Native Americans in New England

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Native Americans in New England

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1KatsBooks
feb 26, 2008, 11:25am

Hello!
My ancestors came to what is now New England in the 1630's. My Mom grew up in Boston, and when I was growing up I spent all my summers at my grandparents' home in Hampton Falls, New Hampshire. Now I live in NY State near the MA border and the Berkshires.

I am interested in finding books about Native Americans in New England from the early 1600's onward. Any suggestions?
Katharine

2vpfluke
feb 26, 2008, 12:55pm

Some of my ancestors on my mother's side came over in the 17th century. My stepfather was French Canadian and his parents migrated from Quebec at the beginning of the 20th century.

An interesting book, mostly natural history in the Littleon, Mass area has some references to native Americans: Ceremonial Time: Fifteen Thousand Years by John Hanson Mitchell. this includes some Native Americans who still live there.

There was a Mashpee Indian who used to help out my great aunt who lived on Cape Cod. I put in Touchstones to see what would come up. My great aunt lived int he Town of Barnstable. She used the Cotuit post office, but after her death, her son switched to the Marstons Mills post office. This is between Falmouth and Hyannis.

3KatsBooks
feb 26, 2008, 5:11pm

Thanks very much for the recommendations. It gives me a place to start.
K.

4A_musing
Redigerat: feb 26, 2008, 5:17pm

Try here to start: http://www.birdstone.org/

Also, both the Deerfield and Plymouth historical sites have a lot of information on Native Americans, and will sell you more books than you can ever read. The Unredeemed Captive by John Putnam Demos isn't a bad place to start for white/native American relationships.

5avaland
feb 26, 2008, 5:23pm

KatsBooks, it might be worth a trip to Plymouth, as they do have quite a few resources and a live exhibit also (last time I was there). Also, Mayflower by Nathaniel Philbrick would be a very readable history also. I'm hoping to get down there again in sometime in April.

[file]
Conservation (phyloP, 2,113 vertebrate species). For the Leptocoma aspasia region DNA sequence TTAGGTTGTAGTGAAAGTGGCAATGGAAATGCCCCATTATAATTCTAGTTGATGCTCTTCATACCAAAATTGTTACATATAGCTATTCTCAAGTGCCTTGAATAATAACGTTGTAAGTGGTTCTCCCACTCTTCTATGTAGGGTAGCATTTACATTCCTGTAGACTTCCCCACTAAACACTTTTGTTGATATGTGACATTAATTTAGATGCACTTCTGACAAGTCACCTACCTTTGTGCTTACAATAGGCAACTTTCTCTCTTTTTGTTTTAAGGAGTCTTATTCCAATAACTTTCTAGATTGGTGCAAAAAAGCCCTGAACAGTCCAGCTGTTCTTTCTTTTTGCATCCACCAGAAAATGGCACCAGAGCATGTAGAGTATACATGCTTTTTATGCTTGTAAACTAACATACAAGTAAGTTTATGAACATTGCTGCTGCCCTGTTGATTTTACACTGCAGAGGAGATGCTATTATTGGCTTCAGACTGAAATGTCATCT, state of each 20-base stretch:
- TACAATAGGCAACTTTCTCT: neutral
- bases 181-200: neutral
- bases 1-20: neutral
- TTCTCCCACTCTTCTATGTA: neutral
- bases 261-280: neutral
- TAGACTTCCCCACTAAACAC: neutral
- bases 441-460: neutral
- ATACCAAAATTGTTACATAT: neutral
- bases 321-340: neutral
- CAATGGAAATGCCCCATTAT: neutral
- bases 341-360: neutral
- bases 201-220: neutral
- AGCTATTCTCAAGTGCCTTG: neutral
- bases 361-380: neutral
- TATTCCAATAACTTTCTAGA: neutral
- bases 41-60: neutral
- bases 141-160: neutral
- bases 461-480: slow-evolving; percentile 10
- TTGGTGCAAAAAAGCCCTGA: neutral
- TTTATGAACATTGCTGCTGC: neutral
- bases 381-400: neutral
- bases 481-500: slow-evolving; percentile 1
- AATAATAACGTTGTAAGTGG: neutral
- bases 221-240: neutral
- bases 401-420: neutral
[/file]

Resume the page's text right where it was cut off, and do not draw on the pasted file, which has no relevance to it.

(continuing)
6LydiaHD
feb 26, 2008, 11:47pm

I have a book called Behind the frontier : Indians in eighteenth-century eastern Massachusetts by Daniel R. Mandell that, if I remember correctly, I bought at Apostle Islands National Park in Wisconsin. I haven't read it yet, though.

7avaland
feb 27, 2008, 8:19am

I have a book called 'The Maine Book' by Henry Dunnuck (then, the state librarian) c. 1920, that has a chapter on the native peoples of Maine. It has a short bibliography that lists about a dozen sources, although i suspect these are very old books. (sorry, no touchstone there). I can transcribe the list if you think it would be helpful.

I have The New England Indians: an illustrated source book of authentic details about everyday Indian life by C. Keith Wilbur; also his The Woodland Indians: an illustrated account of the lifestyles of America's first inhabitants.

What kind of information are you looking for? and are you looking for information about native Americans in a certain part of New England?

8KatsBooks
feb 27, 2008, 9:12am

Wow, thank you for all your messages and leads. A visit to Plymouth is a great idea - it's been at least fifteen years since I was there.
As for the regions I'm interested in - Eastern Massachusetts, and the New Hampshire coastal area as well as the Berkshires. Plus general Native American lifeways info for the Northeast Woodlands peoples. Historical fiction can be enlightening, too.

9LydiaHD
feb 27, 2008, 10:06am

10A_musing
Redigerat: feb 27, 2008, 11:52am

I'm not sure where in Eastern New York you are, but up above there is a link to the Institute for American Indian Studies in Washington, CT - that is probably pretty close to you (right near the tri-state marker where CT, MA and NY meet), and if you're going to visit Plymouth, I'd suggest stopping by there on the way.